SEATTLE (AP) — Seattle police have released dash-cam videos showing a carjacker speeding the wrong way up a one-way street, firing at a pursuing patrol car and finally spinning out his stolen, wrecked Camaro in a cloud of smoke as officers shot and killed him.
No bystanders or police suffered significant injuries in the events Sunday afternoon, which began when workers at a Pike Place Market coffee shop called 911 to report there was a man with a gun inside.
In a chronology released Monday night, police said the 35-year-old suspect ran in and out of several businesses, brandishing guns at staff, before fleeing out the back of a tattoo shop and stealing a Volkswagen at gunpoint. He drove to the University of Washington Athletic Center, where he stole a minivan at gunpoint, and then stopped at a rental car lot and forced two employees to turn over a Chevy Camaro.
The suspect sped the wrong way up a one-way street in the University District, and a pursuing officer rear-ended him when he stopped for cross traffic on a major street. The jarring crash disabled the cruiser, and the officer got out and ran after the Camaro as it cut through a parking lot.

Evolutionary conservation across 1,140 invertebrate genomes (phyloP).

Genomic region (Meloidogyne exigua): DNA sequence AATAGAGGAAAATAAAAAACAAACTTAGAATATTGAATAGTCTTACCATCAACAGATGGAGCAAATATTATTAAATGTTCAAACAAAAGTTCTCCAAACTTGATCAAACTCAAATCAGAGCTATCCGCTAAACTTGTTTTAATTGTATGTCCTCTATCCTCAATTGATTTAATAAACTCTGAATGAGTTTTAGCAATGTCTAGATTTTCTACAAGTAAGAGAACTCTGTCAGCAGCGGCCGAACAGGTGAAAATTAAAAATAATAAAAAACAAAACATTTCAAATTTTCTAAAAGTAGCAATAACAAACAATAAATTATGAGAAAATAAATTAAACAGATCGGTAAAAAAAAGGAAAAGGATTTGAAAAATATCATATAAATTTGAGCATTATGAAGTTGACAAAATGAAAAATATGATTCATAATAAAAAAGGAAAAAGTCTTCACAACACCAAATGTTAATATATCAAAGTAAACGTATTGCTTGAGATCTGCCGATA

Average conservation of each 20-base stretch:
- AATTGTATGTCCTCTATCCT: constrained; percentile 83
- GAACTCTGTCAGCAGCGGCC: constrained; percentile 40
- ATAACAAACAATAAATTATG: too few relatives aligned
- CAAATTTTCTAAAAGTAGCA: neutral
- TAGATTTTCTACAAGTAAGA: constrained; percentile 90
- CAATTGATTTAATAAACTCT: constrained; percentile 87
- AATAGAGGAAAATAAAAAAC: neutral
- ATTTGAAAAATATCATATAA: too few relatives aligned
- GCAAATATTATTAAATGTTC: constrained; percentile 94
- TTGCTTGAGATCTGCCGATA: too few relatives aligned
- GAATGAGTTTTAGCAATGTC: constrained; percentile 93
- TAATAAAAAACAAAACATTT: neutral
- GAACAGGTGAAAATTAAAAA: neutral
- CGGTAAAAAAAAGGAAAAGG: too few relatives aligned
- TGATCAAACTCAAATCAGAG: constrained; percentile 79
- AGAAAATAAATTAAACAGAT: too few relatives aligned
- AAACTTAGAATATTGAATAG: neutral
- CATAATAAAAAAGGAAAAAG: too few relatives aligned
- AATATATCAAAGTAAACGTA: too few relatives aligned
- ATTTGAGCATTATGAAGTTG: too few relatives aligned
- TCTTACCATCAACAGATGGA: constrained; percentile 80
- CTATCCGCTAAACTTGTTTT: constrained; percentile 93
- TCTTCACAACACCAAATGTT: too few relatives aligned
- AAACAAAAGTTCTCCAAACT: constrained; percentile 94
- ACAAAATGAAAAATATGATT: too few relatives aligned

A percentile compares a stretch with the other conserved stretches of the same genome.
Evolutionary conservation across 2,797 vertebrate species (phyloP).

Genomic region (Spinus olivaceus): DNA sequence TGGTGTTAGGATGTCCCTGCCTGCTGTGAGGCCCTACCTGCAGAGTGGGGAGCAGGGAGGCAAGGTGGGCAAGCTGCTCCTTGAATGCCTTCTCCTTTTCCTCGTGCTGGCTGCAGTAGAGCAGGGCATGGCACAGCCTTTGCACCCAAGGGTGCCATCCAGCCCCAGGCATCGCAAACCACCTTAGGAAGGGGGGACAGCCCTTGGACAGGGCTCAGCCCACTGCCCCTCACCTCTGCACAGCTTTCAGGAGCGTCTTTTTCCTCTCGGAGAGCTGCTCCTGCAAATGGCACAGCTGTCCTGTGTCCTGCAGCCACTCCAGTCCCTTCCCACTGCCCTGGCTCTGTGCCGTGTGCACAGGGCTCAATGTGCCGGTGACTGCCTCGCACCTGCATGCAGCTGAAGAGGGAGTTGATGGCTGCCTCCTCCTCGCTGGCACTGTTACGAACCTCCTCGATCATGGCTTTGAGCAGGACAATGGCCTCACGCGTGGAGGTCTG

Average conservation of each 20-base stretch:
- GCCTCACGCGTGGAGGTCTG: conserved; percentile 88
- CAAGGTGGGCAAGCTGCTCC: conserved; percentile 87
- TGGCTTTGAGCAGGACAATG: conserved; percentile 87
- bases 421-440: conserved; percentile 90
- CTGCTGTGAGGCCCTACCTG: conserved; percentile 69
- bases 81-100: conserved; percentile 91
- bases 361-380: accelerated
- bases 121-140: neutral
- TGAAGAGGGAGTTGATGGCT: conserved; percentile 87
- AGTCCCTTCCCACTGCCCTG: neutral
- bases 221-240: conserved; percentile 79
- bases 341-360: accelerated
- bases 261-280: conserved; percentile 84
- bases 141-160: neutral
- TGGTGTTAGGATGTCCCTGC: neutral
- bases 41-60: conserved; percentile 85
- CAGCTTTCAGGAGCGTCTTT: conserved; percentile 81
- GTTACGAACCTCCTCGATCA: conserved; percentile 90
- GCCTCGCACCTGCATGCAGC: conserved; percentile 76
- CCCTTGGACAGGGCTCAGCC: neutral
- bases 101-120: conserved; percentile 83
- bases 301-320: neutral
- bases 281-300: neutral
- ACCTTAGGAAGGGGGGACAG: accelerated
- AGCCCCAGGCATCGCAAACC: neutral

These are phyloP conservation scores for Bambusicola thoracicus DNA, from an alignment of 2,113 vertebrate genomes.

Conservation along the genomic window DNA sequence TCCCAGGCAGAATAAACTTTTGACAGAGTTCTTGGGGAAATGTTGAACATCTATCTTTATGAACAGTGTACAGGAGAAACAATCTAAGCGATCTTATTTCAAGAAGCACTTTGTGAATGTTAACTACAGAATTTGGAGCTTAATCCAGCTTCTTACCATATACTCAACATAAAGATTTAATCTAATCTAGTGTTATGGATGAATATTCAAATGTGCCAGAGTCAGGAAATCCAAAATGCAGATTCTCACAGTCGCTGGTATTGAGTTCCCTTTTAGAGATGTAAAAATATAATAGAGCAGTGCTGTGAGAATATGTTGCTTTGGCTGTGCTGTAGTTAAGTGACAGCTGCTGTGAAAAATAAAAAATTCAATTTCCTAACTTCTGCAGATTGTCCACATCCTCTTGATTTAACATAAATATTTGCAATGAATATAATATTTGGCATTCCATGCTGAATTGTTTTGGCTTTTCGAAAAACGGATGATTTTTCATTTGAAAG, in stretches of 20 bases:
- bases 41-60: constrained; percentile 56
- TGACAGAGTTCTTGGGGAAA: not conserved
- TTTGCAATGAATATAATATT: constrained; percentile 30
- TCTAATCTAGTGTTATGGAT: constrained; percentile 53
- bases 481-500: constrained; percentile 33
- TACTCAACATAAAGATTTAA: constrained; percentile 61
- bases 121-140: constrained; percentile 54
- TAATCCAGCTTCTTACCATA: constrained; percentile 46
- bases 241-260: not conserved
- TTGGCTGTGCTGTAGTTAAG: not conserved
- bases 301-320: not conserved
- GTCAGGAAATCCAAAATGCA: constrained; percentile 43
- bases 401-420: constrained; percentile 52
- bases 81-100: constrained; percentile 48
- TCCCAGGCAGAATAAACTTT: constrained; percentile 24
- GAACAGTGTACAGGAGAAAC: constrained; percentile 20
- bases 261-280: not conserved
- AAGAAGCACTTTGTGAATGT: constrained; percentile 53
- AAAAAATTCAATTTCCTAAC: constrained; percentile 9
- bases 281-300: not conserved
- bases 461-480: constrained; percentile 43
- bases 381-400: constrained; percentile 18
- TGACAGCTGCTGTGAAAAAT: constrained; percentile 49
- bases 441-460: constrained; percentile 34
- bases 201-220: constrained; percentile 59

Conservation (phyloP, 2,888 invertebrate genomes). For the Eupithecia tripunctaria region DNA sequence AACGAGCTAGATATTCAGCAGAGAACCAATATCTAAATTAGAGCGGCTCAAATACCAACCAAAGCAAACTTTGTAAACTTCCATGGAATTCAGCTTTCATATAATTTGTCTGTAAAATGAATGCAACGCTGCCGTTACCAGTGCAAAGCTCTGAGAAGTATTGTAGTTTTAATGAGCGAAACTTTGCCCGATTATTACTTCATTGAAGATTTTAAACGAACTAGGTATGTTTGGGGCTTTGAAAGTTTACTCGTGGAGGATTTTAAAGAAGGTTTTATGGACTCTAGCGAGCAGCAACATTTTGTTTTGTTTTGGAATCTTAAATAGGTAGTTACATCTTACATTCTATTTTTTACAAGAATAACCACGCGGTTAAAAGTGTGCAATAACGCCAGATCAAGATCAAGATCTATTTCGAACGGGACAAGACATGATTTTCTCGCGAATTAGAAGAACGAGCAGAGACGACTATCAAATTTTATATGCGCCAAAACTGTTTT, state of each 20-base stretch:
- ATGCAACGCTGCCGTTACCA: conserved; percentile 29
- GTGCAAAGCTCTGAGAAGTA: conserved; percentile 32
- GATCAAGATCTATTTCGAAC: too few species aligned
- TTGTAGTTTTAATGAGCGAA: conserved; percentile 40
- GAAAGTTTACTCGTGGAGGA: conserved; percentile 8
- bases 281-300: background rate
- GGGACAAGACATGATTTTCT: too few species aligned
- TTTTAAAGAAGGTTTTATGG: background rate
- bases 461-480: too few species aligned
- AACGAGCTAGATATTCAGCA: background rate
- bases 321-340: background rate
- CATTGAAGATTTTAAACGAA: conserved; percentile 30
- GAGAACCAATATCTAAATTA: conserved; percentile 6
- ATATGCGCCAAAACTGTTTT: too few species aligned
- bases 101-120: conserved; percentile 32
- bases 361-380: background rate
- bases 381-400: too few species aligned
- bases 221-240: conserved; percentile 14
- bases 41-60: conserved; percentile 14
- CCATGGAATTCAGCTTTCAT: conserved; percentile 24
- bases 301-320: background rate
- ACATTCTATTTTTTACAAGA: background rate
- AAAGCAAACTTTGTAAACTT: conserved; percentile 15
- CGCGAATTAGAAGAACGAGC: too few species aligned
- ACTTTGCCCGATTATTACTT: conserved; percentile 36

As police continued chasing him through North Seattle at 70 mph, he started firing back at them: "Shots fired. He's shooting at us," an officer calmly reports. Another directs them to back off.
The chase came to an end as the suspect tried to drive around a barricade of police vehicles and an officer plowed into him head-on, with another cruiser ramming the Camaro quickly afterward. Officers took cover behind their vehicles and opened fire as the Camaro started moving again, spinning out in a cloud of smoke before stopping for good.
The suspect — identified by police as a felon — was found to have two guns with him. The federal Bureau of Alcohol, Tobacco and Firearms was tracing the weapons, police said. The suspect's name was expected to be released by the King County Medical Examiner's Office.
A dozen officers involved were put on routine administrative leave pending a review of the shooting — so many that the department said commanders had to develop a staffing plan to ensure 911 response and neighborhood patrols were not compromised.